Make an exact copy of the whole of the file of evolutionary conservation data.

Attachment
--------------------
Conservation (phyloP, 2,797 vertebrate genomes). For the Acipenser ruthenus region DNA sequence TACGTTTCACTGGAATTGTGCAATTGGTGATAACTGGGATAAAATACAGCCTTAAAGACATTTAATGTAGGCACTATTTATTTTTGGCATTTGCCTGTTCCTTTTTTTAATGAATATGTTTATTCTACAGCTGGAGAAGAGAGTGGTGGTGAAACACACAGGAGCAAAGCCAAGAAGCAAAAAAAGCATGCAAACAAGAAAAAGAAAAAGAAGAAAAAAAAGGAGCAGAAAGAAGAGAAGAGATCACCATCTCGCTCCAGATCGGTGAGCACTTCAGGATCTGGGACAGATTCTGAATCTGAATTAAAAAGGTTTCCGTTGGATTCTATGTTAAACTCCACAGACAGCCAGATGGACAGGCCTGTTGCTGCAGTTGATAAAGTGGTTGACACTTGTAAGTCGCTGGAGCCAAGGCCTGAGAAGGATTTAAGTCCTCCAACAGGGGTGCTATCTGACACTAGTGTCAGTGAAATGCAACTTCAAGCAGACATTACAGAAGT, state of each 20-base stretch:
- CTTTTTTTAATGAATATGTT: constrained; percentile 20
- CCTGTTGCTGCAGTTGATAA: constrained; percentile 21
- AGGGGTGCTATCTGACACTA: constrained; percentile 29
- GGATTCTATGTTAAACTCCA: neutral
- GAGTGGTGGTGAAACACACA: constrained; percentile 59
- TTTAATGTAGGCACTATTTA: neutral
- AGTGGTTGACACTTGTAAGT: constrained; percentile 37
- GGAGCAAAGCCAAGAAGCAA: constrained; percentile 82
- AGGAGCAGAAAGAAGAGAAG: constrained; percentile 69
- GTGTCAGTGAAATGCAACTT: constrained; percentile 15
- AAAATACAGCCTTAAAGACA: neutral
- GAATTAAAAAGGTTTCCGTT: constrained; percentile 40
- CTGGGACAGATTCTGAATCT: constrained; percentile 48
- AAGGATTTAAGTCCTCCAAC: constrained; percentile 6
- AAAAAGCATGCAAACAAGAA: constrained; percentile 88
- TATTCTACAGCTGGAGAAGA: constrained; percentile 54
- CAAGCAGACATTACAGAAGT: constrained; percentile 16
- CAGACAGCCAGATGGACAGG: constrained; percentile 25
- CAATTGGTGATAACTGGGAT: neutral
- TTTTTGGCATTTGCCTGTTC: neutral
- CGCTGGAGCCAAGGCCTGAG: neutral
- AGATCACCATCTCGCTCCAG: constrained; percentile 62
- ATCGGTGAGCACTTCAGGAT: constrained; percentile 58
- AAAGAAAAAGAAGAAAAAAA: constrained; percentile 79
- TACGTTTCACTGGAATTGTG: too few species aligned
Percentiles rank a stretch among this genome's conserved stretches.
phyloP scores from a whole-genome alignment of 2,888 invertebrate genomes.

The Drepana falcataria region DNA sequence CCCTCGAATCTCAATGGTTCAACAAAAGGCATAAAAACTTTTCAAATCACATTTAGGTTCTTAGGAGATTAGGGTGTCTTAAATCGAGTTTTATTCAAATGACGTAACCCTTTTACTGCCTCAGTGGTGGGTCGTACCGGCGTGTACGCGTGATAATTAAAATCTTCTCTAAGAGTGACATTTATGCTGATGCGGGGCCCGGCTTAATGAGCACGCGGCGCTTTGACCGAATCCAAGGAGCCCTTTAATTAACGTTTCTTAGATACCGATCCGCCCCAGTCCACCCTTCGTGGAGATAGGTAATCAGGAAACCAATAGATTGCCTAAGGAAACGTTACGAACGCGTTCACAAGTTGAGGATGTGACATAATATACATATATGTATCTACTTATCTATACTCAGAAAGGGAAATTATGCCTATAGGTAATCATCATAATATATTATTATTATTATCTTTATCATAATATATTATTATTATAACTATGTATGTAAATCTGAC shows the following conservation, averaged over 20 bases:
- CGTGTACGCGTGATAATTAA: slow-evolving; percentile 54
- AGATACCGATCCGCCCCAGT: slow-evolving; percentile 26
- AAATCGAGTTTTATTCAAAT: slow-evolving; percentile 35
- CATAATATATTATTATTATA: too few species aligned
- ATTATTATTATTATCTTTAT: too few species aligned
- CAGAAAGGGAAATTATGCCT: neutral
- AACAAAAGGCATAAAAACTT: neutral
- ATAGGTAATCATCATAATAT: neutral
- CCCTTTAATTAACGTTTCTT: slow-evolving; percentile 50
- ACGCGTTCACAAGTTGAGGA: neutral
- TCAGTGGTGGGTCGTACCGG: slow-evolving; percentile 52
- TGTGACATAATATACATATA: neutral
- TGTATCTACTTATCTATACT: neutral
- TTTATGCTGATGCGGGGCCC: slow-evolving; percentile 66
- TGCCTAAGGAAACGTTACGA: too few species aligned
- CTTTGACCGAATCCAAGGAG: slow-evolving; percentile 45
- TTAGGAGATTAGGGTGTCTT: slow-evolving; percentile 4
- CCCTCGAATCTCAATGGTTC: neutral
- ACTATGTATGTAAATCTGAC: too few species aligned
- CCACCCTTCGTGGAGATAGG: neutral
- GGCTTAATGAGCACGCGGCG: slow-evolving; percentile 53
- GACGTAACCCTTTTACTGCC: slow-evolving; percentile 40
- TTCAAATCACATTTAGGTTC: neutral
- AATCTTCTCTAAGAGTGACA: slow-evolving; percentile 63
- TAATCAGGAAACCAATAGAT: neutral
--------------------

Conservation (phyloP, 2,797 vertebrate genomes). For the Acipenser ruthenus region DNA sequence TACGTTTCACTGGAATTGTGCAATTGGTGATAACTGGGATAAAATACAGCCTTAAAGACATTTAATGTAGGCACTATTTATTTTTGGCATTTGCCTGTTCCTTTTTTTAATGAATATGTTTATTCTACAGCTGGAGAAGAGAGTGGTGGTGAAACACACAGGAGCAAAGCCAAGAAGCAAAAAAAGCATGCAAACAAGAAAAAGAAAAAGAAGAAAAAAAAGGAGCAGAAAGAAGAGAAGAGATCACCATCTCGCTCCAGATCGGTGAGCACTTCAGGATCTGGGACAGATTCTGAATCTGAATTAAAAAGGTTTCCGTTGGATTCTATGTTAAACTCCACAGACAGCCAGATGGACAGGCCTGTTGCTGCAGTTGATAAAGTGGTTGACACTTGTAAGTCGCTGGAGCCAAGGCCTGAGAAGGATTTAAGTCCTCCAACAGGGGTGCTATCTGACACTAGTGTCAGTGAAATGCAACTTCAAGCAGACATTACAGAAGT, state of each 20-base stretch:
- CTTTTTTTAATGAATATGTT: constrained; percentile 20
- CCTGTTGCTGCAGTTGATAA: constrained; percentile 21
- AGGGGTGCTATCTGACACTA: constrained; percentile 29
- GGATTCTATGTTAAACTCCA: neutral
- GAGTGGTGGTGAAACACACA: constrained; percentile 59
- TTTAATGTAGGCACTATTTA: neutral
- AGTGGTTGACACTTGTAAGT: constrained; percentile 37
- GGAGCAAAGCCAAGAAGCAA: constrained; percentile 82
- AGGAGCAGAAAGAAGAGAAG: constrained; percentile 69
- GTGTCAGTGAAATGCAACTT: constrained; percentile 15
- AAAATACAGCCTTAAAGACA: neutral
- GAATTAAAAAGGTTTCCGTT: constrained; percentile 40
- CTGGGACAGATTCTGAATCT: constrained; percentile 48
- AAGGATTTAAGTCCTCCAAC: constrained; percentile 6
- AAAAAGCATGCAAACAAGAA: constrained; percentile 88
- TATTCTACAGCTGGAGAAGA: constrained; percentile 54
- CAAGCAGACATTACAGAAGT: constrained; percentile 16
- CAGACAGCCAGATGGACAGG: constrained; percentile 25
- CAATTGGTGATAACTGGGAT: neutral
- TTTTTGGCATTTGCCTGTTC: neutral
- CGCTGGAGCCAAGGCCTGAG: neutral
- AGATCACCATCTCGCTCCAG: constrained; percentile 62
- ATCGGTGAGCACTTCAGGAT: constrained; percentile 58
- AAAGAAAAAGAAGAAAAAAA: constrained; percentile 79
- TACGTTTCACTGGAATTGTG: too few species aligned
Percentiles rank a stretch among this genome's conserved stretches.
phyloP scores from a whole-genome alignment of 2,888 invertebrate genomes.

The Drepana falcataria region DNA sequence CCCTCGAATCTCAATGGTTCAACAAAAGGCATAAAAACTTTTCAAATCACATTTAGGTTCTTAGGAGATTAGGGTGTCTTAAATCGAGTTTTATTCAAATGACGTAACCCTTTTACTGCCTCAGTGGTGGGTCGTACCGGCGTGTACGCGTGATAATTAAAATCTTCTCTAAGAGTGACATTTATGCTGATGCGGGGCCCGGCTTAATGAGCACGCGGCGCTTTGACCGAATCCAAGGAGCCCTTTAATTAACGTTTCTTAGATACCGATCCGCCCCAGTCCACCCTTCGTGGAGATAGGTAATCAGGAAACCAATAGATTGCCTAAGGAAACGTTACGAACGCGTTCACAAGTTGAGGATGTGACATAATATACATATATGTATCTACTTATCTATACTCAGAAAGGGAAATTATGCCTATAGGTAATCATCATAATATATTATTATTATTATCTTTATCATAATATATTATTATTATAACTATGTATGTAAATCTGAC shows the following conservation, averaged over 20 bases:
- CGTGTACGCGTGATAATTAA: slow-evolving; percentile 54
- AGATACCGATCCGCCCCAGT: slow-evolving; percentile 26
- AAATCGAGTTTTATTCAAAT: slow-evolving; percentile 35
- CATAATATATTATTATTATA: too few species aligned
- ATTATTATTATTATCTTTAT: too few species aligned
- CAGAAAGGGAAATTATGCCT: neutral
- AACAAAAGGCATAAAAACTT: neutral
- ATAGGTAATCATCATAATAT: neutral
- CCCTTTAATTAACGTTTCTT: slow-evolving; percentile 50
- ACGCGTTCACAAGTTGAGGA: neutral
- TCAGTGGTGGGTCGTACCGG: slow-evolving; percentile 52
- TGTGACATAATATACATATA: neutral
- TGTATCTACTTATCTATACT: neutral
- TTTATGCTGATGCGGGGCCC: slow-evolving; percentile 66
- TGCCTAAGGAAACGTTACGA: too few species aligned
- CTTTGACCGAATCCAAGGAG: slow-evolving; percentile 45
- TTAGGAGATTAGGGTGTCTT: slow-evolving; percentile 4
- CCCTCGAATCTCAATGGTTC: neutral
- ACTATGTATGTAAATCTGAC: too few species aligned
- CCACCCTTCGTGGAGATAGG: neutral
- GGCTTAATGAGCACGCGGCG: slow-evolving; percentile 53
- GACGTAACCCTTTTACTGCC: slow-evolving; percentile 40
- TTCAAATCACATTTAGGTTC: neutral
- AATCTTCTCTAAGAGTGACA: slow-evolving; percentile 63
- TAATCAGGAAACCAATAGAT: neutral